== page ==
Author Topic: Rhodes 54 Pick-Up Modification  (Read 6120 times)

Offline danhera

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Rhodes 54 Pick-Up Modification
« on: March 07, 2008, 02:25:28 PM »
Hello,
              I have a 54 with a few bad pick-ups.  Does anyone know of a way to make the connect the pick-ups in parallel instead of series.  My goal is to have the good keys working if a bad one goes out.

Thanks,

Jarrod

Offline sean

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Alligator clips can help find dead pickups...
« Reply #1 on: March 08, 2008, 04:14:21 PM »
Dear Jarrod,

It would be a simple task to re-wire the pickups to all be in parallel.  Simple to say, and simple to describe.   Ugly and hateful to actually do.

If you actually attempted this, you would regret it.  Doing any soldering work on the pickups is a pain in the... uhm... neck.  (I get super cranky after replacing one single pickup.)

The way the pickup rail is wired, you have to lose all three adjacent pickups in a group for the whole piano to go dead.  But if you are in the situation where the piano is dead because of a lot of dead pickups, you can find the dead pickups somewhat easily with a few alligator clips.  (The wikipedia claims that some folks also call them crocodile clips, but I cannot believe this could be true.)  Anyway this is what alligator clips look like:
http://en.wikipedia.org/wiki/Image:Three_alligator_clips.JPG

Buy a bag of six jumper wires with alligator clips on both ends.  (Or better yet, buy something like Radio Shack #278-016 clip leads.)

Use the alligator clips to short out large sections of the pickup rail, and you will quickly be able to narrow it down to which section has the dead pickups.  If you are really unlucky, you may have to short out nearly all of the piano, but probably not.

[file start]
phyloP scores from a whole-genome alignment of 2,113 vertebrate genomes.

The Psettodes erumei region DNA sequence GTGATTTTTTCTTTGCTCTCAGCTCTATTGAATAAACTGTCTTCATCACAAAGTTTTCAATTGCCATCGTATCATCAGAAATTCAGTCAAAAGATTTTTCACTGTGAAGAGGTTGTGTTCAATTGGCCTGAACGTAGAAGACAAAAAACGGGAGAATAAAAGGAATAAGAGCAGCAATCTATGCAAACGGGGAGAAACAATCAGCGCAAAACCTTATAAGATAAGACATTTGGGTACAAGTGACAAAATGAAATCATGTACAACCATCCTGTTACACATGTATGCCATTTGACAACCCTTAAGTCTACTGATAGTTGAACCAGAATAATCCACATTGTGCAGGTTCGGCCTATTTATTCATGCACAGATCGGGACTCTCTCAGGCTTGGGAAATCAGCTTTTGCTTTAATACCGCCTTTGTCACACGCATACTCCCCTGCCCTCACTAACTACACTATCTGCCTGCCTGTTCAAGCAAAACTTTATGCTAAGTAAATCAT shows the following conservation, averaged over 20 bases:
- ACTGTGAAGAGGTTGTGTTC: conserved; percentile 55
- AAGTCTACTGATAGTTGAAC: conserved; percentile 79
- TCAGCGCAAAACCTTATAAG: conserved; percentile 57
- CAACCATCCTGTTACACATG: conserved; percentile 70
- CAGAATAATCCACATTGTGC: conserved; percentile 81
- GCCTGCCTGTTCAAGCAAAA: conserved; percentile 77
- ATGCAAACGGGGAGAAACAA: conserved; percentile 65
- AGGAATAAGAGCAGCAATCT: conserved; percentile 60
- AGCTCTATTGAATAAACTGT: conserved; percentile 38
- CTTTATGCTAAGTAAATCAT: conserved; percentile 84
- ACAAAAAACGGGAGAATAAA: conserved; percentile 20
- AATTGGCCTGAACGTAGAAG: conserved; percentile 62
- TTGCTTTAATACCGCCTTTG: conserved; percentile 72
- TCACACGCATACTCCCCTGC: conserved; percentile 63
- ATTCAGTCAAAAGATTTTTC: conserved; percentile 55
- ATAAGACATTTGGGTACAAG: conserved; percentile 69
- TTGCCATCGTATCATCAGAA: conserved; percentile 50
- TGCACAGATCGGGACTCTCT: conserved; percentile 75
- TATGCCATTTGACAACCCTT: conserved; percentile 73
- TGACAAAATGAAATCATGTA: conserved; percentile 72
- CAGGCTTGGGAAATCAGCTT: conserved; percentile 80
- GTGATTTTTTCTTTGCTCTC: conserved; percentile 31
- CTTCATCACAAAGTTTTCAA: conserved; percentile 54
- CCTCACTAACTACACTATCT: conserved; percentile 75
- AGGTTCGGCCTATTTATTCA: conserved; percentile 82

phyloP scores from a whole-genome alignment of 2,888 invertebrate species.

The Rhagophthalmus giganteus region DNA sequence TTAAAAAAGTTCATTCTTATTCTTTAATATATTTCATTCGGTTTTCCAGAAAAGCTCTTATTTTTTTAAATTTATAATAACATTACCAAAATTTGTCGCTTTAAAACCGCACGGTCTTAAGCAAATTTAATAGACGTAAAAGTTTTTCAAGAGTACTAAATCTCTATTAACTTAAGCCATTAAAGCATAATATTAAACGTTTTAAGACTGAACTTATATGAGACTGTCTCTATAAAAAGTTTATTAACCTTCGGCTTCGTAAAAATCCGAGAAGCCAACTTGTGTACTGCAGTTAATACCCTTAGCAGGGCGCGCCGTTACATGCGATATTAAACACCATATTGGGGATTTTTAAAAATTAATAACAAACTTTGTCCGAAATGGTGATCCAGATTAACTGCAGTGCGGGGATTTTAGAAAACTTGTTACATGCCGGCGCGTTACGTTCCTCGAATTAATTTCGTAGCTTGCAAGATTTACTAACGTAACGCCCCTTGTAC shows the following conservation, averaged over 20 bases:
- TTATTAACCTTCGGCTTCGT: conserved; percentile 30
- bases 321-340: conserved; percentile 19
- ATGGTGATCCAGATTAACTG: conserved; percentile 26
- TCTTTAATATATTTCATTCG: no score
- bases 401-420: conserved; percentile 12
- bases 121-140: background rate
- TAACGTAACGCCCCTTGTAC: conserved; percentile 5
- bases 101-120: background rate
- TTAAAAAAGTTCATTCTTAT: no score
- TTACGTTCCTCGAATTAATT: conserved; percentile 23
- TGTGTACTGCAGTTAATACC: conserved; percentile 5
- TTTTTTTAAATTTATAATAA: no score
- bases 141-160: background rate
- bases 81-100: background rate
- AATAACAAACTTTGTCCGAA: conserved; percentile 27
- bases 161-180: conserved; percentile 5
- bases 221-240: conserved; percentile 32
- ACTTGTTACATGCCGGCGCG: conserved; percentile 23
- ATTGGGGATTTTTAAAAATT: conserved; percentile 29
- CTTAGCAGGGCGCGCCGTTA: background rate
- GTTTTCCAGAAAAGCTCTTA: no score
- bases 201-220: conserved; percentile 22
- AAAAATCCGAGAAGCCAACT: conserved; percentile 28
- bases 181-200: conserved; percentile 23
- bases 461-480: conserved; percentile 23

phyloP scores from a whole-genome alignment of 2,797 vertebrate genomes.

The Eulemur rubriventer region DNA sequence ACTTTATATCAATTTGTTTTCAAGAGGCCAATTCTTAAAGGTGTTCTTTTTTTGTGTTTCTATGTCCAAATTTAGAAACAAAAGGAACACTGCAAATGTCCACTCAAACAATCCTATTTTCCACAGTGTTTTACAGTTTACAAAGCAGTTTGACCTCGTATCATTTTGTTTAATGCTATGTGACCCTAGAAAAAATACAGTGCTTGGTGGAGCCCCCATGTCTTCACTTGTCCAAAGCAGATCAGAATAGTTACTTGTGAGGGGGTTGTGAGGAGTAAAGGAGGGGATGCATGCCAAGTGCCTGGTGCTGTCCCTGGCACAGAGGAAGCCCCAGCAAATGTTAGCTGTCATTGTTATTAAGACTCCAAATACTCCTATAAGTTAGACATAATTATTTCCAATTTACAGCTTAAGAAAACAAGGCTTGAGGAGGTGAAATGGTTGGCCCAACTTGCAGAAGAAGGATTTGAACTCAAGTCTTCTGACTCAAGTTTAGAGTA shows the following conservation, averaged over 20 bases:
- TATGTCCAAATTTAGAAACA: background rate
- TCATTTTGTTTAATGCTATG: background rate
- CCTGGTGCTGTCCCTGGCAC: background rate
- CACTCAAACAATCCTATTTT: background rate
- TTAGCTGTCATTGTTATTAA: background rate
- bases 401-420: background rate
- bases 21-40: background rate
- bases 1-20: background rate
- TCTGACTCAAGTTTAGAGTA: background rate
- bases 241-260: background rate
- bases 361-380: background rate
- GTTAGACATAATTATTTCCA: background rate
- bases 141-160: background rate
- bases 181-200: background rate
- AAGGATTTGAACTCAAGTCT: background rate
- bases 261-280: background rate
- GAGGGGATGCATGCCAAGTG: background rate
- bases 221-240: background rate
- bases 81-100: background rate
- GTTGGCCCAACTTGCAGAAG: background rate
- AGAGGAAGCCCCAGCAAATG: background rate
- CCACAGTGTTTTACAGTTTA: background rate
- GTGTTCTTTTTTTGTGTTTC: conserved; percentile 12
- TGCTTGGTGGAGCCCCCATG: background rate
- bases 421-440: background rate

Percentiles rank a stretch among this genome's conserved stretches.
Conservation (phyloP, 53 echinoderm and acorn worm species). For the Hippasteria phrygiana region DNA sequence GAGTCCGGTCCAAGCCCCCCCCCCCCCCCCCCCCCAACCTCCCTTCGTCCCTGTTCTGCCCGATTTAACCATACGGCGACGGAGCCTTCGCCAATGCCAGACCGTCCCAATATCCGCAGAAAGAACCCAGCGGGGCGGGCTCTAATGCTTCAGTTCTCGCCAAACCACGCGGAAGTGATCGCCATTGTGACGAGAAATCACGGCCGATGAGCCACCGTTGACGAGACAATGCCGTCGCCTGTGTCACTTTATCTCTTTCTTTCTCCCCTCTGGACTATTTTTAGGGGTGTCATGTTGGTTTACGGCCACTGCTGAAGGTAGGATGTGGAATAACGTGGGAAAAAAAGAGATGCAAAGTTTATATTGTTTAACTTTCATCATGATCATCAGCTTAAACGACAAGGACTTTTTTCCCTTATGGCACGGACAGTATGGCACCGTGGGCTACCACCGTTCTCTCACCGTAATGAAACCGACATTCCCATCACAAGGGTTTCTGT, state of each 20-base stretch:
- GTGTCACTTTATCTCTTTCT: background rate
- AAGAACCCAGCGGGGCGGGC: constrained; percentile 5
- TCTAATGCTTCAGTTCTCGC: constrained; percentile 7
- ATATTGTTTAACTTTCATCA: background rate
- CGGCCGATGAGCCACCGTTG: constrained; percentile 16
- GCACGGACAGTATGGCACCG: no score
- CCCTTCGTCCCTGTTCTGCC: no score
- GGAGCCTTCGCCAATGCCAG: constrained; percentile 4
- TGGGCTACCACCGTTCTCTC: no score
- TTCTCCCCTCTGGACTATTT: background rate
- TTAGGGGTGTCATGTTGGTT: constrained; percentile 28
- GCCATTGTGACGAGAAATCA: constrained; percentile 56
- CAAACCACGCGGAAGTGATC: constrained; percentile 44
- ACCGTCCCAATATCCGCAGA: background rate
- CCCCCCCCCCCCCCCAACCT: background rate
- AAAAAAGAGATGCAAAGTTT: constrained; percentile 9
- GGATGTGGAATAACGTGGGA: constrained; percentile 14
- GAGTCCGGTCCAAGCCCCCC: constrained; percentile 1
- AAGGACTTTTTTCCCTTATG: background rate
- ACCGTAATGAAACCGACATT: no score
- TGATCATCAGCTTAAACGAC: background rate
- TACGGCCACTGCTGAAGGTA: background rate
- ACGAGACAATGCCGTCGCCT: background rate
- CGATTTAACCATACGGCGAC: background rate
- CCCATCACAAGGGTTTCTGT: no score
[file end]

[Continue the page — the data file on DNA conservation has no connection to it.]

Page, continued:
If you try to short out an octave at a time, and play the other notes, you will probably get lucky and find the dead section pretty quick.  If not, then use your best and favorite curse words while you short out the bottom octave, and then also short out another octave while playing around hoping for sound.  If that doesn't work, short out the bottom TWO octaves, and then again the other spans here and there while you plink away.  

When you finally get sound, you know that the group of dead pickups is in the regions that you have shorted out.  

Then you can move the alligator clips closer together to short out fewer and fewer pickups until you identify the dead individuals.  Mark the dead pickups with a magic marker.  Then those are the only ones you have to keep shorted, and replace or repair.

Another way to search for suspected dead pickups is to get your brightest flashlight and a good magnifying lens, and look closely at the tiny wires on each pickup as they leave the soldered connection on either end of the winding.  Usually, you will see a tiny green speck of oxidation at the end of the broken wire, or sometimes you might even see that the wire is indeed broken.

Good luck,

Sean

Offline Mark II

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Rhodes 54 Pick-Up Modification